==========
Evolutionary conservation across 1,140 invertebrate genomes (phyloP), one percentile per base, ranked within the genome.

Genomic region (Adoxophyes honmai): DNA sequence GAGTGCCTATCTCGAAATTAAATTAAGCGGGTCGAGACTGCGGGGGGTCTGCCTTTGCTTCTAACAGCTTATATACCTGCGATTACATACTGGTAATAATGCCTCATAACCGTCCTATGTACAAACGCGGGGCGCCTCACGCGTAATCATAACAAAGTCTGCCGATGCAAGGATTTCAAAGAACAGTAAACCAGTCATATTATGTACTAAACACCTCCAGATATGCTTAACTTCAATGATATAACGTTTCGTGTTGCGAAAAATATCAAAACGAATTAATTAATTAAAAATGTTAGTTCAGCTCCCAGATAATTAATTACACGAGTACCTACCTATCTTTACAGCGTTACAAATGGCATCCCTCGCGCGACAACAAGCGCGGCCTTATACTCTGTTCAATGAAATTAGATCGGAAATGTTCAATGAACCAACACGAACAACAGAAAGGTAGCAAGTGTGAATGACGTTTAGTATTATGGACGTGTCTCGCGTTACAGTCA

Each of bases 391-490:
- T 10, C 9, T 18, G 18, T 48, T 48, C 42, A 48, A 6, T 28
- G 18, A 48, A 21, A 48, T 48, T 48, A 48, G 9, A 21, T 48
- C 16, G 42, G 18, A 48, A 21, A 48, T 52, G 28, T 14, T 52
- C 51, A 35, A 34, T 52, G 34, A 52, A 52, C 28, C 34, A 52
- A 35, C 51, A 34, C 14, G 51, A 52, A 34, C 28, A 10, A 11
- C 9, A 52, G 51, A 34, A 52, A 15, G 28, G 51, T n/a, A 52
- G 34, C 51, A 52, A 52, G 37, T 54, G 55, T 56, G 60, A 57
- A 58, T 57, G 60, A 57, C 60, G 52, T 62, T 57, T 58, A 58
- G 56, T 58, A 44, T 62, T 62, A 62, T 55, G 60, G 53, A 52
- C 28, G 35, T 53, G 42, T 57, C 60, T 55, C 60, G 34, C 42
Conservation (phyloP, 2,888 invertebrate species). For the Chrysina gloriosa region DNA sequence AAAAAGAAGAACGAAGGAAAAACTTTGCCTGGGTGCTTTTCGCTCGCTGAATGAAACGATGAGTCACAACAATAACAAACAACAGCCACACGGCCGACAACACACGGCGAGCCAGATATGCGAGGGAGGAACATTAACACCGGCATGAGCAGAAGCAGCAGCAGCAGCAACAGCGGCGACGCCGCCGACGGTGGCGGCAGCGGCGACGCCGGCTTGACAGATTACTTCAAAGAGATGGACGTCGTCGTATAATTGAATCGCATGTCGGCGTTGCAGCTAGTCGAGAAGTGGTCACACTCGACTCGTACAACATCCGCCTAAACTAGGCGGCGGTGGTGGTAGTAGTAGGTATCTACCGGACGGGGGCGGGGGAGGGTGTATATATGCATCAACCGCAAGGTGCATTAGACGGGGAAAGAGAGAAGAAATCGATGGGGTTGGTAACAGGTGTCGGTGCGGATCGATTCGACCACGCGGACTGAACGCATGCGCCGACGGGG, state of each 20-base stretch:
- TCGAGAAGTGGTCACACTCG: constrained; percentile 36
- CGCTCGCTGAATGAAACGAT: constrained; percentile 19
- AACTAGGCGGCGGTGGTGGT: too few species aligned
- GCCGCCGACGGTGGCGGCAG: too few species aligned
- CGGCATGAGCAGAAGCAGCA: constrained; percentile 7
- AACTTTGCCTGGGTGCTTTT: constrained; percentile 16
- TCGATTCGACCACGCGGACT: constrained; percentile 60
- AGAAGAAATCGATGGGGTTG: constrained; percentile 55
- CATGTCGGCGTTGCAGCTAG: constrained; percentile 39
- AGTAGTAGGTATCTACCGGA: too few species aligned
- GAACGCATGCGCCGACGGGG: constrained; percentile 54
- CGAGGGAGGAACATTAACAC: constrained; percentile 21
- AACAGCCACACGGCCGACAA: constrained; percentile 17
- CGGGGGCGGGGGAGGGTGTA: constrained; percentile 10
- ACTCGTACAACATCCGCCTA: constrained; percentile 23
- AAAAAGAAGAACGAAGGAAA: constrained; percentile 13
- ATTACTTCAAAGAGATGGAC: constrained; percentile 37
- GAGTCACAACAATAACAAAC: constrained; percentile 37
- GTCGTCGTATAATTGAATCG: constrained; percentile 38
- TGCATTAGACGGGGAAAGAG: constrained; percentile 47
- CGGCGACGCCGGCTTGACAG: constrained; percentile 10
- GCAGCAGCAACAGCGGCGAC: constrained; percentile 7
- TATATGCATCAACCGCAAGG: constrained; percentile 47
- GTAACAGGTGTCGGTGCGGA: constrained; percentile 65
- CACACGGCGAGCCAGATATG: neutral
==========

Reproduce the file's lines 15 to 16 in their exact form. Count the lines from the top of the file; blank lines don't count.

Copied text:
- TCGAGAAGTGGTCACACTCG: constrained; percentile 36
- CGCTCGCTGAATGAAACGAT: constrained; percentile 19